Yukon RCMP get reality TV show

If you see the RCMP in Whitehorse, make sure to smile for the camera. The RCMP are working with a New York-based production company to produce a reality TV show about policing in the North.

If you see the RCMP in Whitehorse, make sure to smile for the camera.

The RCMP are working with a New York-based production company to produce a reality TV show about policing in the North.

Camera crews will be riding along with the cops and videotaping them on the job, in an attempt to give the public a clearer view of how and why officers do their jobs, said RCMP spokesman David Gilbert.

Shooting for the show has already begun in Whitehorse, but the plan was raising concerns among community groups before anyone hit record.

“The women’s centre is concerned. I’m concerned for the potential of a show like this,” said Hilary Aitken, program co-ordinator at the Victoria Faulker Women’s Centre.

“I don’t think it can show the multitude and complexity of issues that women in our community are facing, especially the high rate of sexualized assault, domestic violence, alcohol abuse and the intricacies of those things, how they combine with sexism and racism and colonialism,” she said.

The women’s centre wasn’t consulted until Aug. 6, when the deal was already done and the show was going ahead regardless, Aitken said.

She’s worried that people being filmed may feel pressured into agreeing to allow the footage to be used, or could be taken advantage of if they are intoxicated. She’s also concerned that in a community the size of Whitehorse, protecting people’s identity and right to privacy is very difficult.

“A show like this is particularly more concerning in a small place like the Yukon. Anonymity and confidentiality are especially difficult when there are only 30,000 people. Even if you blur out faces you can still identify neighbourhoods or vehicles or dogs,” Aitken said.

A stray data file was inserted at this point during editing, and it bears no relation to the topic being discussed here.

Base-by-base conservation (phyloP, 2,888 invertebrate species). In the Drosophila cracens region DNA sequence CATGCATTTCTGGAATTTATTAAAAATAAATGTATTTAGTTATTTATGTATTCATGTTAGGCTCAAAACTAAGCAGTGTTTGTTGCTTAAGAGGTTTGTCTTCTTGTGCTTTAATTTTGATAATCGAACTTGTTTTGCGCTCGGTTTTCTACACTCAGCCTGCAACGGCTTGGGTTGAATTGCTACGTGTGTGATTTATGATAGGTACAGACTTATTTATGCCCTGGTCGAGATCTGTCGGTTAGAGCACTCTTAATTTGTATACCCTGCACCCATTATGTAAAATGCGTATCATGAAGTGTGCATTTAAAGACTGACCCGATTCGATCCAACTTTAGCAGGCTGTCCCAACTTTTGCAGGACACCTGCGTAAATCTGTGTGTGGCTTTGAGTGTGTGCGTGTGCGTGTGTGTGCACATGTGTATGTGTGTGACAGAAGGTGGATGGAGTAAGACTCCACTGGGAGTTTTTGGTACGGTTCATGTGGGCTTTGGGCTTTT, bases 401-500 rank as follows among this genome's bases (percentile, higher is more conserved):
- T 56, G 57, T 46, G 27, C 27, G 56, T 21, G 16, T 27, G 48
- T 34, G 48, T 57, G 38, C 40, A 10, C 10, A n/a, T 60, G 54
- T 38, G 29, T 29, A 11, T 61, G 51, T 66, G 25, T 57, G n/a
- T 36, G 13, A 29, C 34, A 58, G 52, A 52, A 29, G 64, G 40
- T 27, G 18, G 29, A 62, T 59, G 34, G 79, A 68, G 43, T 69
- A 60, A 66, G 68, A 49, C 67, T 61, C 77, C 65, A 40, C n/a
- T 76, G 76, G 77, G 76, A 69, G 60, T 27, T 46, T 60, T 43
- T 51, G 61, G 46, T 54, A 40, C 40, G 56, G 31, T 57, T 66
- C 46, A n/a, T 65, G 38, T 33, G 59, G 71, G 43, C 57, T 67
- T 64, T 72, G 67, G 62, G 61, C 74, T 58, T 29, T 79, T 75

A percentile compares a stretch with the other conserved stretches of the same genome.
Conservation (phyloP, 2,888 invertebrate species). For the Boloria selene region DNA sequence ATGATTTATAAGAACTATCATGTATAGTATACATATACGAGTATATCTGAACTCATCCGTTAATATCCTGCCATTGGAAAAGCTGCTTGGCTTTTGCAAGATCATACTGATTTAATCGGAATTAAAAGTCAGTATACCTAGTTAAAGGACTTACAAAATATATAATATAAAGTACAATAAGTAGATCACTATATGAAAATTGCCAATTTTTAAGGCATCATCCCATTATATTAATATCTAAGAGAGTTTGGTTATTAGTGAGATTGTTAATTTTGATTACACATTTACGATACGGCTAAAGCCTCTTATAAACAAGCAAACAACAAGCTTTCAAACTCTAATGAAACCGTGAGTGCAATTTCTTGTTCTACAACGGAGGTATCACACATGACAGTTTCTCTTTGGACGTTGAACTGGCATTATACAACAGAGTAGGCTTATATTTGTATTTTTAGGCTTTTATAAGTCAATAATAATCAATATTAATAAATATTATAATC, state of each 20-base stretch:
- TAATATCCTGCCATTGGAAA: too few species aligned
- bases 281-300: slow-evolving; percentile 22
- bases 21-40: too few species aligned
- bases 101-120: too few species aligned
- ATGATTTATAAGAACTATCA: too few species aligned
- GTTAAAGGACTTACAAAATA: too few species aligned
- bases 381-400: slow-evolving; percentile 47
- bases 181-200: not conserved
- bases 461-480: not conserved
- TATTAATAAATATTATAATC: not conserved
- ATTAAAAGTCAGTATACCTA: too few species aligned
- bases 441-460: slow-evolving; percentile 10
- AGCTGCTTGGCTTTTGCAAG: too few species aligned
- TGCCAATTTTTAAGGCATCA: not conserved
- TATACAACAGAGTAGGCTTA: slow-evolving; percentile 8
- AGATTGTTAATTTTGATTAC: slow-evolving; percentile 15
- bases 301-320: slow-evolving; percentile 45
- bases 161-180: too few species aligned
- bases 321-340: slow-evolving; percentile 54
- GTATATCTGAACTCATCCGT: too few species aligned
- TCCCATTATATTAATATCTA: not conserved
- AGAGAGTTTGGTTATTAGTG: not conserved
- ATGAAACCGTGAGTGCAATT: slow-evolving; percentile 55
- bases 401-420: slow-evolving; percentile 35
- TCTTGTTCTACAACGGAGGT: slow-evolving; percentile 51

Gilbert said that anyone filmed will be asked by a film crew member to sign a waiver, and if they don’t consent the footage won’t be aired. Officers won’t be telling people one way or the other what to do.

“We don’t collect the waivers, we don’t tell people to do them precisely because of that. It has to be their choice. We don’t want people to feel coerced into signing on to something they don’t want to be a part of,” he said.

The whole idea started with a production company that wanted to do a show about policing in the North, said Gilbert. The company approached the RCMP in Ottawa to ask if they would be open to having this happen and Ottawa approached the three northern divisions to see if the divisions were comfortable with having film crews accompany officers on patrol.

“And really, they had sort of expressed a preference for the Yukon, mainly because of the history. Audiences worldwide know about the gold rush and Sam Steele. The Yukon is an iconic place for the RCMP,” he said.

When the opportunity was presented, it was too good to pass up and they had to move quickly before the production company started looking elsewhere for its show, said Gilbert.

He said that tight timing made it difficult to do much consultation with community groups, but he would gladly welcome any input from Yukoners.

Gilbert is overseeing the show’s production personally. The RCMP will have the chance to review every episode before it airs and ask for changes.

Gilbert said he sees the project not as a reality TV show but as more of a six-part documentary series.

“We want this to be documentary. When people think of reality TV, they think of manufactured scenarios and drama that isn’t really there. We think the Yukon is interesting enough and doesn’t need that kind of hype. We want to tell a true story.”

“We know there are huge sensitivities in different communities and among different groups of people. I think the challenge in this … is finding a way of dealing with those hard issues in a way that doesn’t put anybody in a bad spot or show anybody in a bad light”

Gilbert said that the show won’t ignore challenging issues like drugs and alcohol abuse in the territory, but that it won’t dwell on them either.

“I think we have to acknowledge that that’s there, but the way to do that is not necessarily to have somebody who has already had enough difficulty in their lives then be faced with a TV camera,” Gilbert said.

Instead, he said hopes the show will focus less on the territory’s problems and more on the solutions that police and community groups are developing.

“Our folks should act as though there’s a camera on them all the time,” he said.

The company producing the show, True Entertainment, also makes Real Housewives of Atlanta, Unfaithful: Stories of Betrayal, 28 Days in Rehab, and Battle of the Bods. Company president Glenda Hersh didn’t return calls for comment by press time.

Contact Jesse Winter at